WisDOT: Dangerous cold can enhance conditions for black ice

Contact:
WisDOT Office of Public Affairs
608/266-3581, opa.exec@dot.wi.gov

Along with extreme cold, blowing snow and bitter winds, add black ice to the already dangerous driving conditions. Black ice is a thin layer of highly transparent and hazardous ice that forms as melting snow refreezes on roads and bridges. The road may appear wet, or look as if there’s no hazard at all.

Black ice tends to occur most commonly overnight and in the early morning as pavement temperatures drop, but the Wisconsin forecast through Friday morning makes black ice a daytime possibility as well. This is because of blowing snow and the potential for shorter-term freeze-thaw cycles as vehicle exhaust or sunlight heat driving surfaces before bitter winds freeze the moisture.

Crews have been out treating the roads. Rock salt typically takes longer to gain effectiveness and melting power in the extreme cold.

The Wisconsin Department of Transportation advises motorists to slow down, give additional space to other traffic, and take additional time to stop – or avoid travel if possible. Motorists should be especially cautious at traditional black ice trouble spots such as underpasses, within the shade of trees, at intersections or on interchange ramps.

Additionally, WisDOT provides tips on driving in bitter cold weather.

  • Know the current road conditions, check 511wi.gov for the latest updates
  • Keep the vehicle’s gas tank full
  • Have an emergency kit
  • Have extra layers of winter clothing
  • Inform others about your route and expected travel time
  • Clear snow and ice from vehicles prior to traveling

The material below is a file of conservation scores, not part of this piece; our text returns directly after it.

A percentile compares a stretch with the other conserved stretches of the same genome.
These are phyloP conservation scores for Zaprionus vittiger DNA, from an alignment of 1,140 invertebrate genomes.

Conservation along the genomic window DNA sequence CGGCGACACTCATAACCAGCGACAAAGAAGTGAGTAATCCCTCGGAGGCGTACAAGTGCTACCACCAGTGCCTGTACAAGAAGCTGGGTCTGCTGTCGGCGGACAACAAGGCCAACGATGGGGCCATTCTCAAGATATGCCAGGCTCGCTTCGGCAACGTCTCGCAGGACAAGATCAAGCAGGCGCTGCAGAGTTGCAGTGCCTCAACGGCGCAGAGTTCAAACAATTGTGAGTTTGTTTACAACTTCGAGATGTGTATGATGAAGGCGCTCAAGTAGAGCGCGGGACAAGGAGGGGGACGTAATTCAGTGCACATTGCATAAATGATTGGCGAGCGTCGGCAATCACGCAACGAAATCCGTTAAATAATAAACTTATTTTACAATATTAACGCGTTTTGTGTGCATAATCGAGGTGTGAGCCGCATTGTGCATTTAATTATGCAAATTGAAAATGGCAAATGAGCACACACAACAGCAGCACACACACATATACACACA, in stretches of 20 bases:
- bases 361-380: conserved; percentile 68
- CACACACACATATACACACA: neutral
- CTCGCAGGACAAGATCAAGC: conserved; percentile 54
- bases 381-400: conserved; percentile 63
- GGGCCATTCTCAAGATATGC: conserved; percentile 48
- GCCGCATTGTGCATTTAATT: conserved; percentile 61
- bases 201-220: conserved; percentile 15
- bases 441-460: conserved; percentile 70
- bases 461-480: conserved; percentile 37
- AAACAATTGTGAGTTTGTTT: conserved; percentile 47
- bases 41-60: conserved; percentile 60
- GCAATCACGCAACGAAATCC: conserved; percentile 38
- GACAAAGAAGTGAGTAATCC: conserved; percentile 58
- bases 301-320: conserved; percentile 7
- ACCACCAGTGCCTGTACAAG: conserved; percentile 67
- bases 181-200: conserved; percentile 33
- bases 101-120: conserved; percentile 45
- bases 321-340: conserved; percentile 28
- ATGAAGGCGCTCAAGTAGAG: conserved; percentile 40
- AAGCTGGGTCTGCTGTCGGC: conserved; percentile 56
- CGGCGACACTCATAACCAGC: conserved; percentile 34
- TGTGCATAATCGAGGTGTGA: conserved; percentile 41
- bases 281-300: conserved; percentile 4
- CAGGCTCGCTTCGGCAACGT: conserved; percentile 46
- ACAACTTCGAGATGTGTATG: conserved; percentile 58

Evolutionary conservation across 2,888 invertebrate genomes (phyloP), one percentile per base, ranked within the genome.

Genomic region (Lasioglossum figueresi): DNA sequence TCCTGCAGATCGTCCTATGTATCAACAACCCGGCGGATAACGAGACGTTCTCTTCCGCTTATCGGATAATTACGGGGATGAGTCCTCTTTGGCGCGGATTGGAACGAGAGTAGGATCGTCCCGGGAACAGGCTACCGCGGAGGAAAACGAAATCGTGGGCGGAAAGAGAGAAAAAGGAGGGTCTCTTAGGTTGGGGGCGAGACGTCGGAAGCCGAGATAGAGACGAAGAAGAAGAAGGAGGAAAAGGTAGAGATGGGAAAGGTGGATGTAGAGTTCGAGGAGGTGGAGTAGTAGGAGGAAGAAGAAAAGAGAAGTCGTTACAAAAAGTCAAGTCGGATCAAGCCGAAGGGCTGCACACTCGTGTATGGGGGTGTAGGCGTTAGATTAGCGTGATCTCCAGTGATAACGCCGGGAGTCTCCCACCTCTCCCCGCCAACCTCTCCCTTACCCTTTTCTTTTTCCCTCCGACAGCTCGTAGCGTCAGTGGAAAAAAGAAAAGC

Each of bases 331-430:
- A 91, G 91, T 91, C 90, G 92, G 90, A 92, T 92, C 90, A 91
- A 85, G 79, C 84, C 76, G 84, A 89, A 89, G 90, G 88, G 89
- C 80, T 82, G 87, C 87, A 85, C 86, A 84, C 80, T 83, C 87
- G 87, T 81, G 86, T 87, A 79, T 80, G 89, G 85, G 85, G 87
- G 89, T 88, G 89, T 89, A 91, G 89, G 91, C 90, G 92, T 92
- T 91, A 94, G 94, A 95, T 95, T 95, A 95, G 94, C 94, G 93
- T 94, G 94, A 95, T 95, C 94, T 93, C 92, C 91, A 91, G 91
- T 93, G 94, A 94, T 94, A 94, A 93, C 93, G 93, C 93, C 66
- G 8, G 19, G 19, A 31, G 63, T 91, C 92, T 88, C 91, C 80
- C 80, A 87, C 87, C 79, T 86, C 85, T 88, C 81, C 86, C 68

If you become stranded, Wisconsin State Patrol offers these tips:

  • Stay calm, stay buckled. It’s generally safest to stay buckled up inside your vehicle. Along with protecting you from the elements, your vehicle offers protection if other vehicles slide out of control. Getting out of your vehicle and walking near a highway is dangerous any time of year.
  • If possible, call 911 on your cell phone. Be ready to describe your location and situation. Follow any instructions. You may be told to stay where you are until help arrives.
  • Resist the urge to get out of your vehicle and shovel or push your vehicle free. Overexertion can greatly complicate your situation, and being outside your vehicle exposes you to dangers.
  • If necessary to stay warm, run your vehicle’s engine for brief periods (make sure the exhaust system is working properly and not blocked by snow). Using portable heaters inside vehicles or other enclosed spaces can be dangerous.
  • Keeping your dome light on during low-light conditions can make it easier for rescue crews to find you.
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